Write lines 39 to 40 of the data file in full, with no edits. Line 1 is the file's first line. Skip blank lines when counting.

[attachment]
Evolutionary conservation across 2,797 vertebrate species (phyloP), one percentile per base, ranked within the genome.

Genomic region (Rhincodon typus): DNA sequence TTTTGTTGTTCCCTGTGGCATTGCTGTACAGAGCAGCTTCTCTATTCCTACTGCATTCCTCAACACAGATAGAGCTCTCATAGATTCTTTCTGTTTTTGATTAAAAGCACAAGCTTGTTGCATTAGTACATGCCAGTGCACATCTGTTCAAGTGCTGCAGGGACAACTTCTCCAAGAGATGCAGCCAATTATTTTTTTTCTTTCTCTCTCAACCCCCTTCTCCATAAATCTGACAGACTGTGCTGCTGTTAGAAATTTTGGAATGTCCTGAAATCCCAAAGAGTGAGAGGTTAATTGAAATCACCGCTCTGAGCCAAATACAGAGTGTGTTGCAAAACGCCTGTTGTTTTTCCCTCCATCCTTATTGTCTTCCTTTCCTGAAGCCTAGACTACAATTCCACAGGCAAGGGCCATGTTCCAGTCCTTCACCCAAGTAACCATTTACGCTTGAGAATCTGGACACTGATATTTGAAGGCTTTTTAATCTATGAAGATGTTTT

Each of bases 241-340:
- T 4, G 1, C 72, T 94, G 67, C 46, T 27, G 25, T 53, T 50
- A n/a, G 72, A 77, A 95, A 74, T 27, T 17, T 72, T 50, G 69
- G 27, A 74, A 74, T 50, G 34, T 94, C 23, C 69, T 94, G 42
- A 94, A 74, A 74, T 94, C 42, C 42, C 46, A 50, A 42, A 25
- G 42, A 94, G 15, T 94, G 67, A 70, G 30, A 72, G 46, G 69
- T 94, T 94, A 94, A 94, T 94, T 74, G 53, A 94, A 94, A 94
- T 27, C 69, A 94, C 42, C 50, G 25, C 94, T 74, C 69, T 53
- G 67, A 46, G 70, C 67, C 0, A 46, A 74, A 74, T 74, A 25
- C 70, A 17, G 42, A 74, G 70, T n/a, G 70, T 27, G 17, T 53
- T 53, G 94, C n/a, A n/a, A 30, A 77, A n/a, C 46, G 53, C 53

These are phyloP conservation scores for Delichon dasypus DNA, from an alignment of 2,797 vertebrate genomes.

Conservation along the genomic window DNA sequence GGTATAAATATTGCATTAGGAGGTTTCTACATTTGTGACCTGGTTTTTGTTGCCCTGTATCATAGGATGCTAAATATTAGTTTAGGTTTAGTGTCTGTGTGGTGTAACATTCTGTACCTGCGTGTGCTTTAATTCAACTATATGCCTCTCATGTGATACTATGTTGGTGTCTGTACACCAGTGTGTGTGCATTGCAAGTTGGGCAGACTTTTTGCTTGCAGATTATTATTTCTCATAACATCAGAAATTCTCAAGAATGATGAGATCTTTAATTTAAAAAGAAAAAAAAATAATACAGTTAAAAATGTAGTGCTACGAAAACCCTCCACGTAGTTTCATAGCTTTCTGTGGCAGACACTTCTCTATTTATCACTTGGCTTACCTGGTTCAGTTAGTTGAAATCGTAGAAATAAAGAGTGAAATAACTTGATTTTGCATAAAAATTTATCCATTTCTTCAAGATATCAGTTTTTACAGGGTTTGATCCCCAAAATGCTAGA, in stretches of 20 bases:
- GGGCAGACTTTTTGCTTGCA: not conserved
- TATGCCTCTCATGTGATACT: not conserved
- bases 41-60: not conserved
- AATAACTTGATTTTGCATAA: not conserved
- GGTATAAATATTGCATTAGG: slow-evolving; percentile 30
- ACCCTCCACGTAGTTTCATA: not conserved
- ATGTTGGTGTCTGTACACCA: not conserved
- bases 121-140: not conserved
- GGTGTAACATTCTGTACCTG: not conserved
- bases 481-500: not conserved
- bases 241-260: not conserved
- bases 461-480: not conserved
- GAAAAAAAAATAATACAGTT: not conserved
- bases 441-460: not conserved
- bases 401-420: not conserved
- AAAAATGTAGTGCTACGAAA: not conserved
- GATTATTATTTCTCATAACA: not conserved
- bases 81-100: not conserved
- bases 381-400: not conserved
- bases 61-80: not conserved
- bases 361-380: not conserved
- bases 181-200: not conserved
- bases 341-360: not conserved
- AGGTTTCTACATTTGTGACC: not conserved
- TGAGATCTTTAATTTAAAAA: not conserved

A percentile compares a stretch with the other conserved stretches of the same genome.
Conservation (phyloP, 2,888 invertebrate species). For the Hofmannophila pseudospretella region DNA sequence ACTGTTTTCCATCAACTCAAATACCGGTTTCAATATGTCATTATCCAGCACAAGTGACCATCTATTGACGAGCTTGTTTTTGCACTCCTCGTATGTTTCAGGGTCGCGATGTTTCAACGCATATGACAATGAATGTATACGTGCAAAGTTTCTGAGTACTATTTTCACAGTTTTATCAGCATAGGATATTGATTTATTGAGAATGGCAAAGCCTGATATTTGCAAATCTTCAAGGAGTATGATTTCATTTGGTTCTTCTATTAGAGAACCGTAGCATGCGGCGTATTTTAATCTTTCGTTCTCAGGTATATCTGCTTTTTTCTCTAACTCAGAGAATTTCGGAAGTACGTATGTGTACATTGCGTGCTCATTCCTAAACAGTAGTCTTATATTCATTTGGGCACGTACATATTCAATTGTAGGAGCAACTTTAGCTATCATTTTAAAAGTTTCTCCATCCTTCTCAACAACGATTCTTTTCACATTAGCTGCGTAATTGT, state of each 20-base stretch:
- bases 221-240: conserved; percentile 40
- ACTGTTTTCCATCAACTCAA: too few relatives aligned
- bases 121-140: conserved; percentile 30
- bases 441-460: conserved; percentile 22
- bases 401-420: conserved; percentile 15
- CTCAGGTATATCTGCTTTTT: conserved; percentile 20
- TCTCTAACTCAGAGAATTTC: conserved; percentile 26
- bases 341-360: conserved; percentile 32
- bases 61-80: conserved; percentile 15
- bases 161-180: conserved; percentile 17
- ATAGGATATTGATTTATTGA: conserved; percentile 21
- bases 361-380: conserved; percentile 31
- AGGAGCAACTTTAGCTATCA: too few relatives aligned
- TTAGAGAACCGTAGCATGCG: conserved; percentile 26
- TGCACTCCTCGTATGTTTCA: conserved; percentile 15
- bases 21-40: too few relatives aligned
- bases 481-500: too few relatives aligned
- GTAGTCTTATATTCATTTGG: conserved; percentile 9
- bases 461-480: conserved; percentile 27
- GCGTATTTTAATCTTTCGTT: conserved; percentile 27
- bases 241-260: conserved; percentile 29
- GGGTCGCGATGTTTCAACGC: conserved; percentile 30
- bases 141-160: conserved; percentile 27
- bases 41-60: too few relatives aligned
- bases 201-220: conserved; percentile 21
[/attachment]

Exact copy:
- AGGTTTCTACATTTGTGACC: not conserved
- TGAGATCTTTAATTTAAAAA: not conserved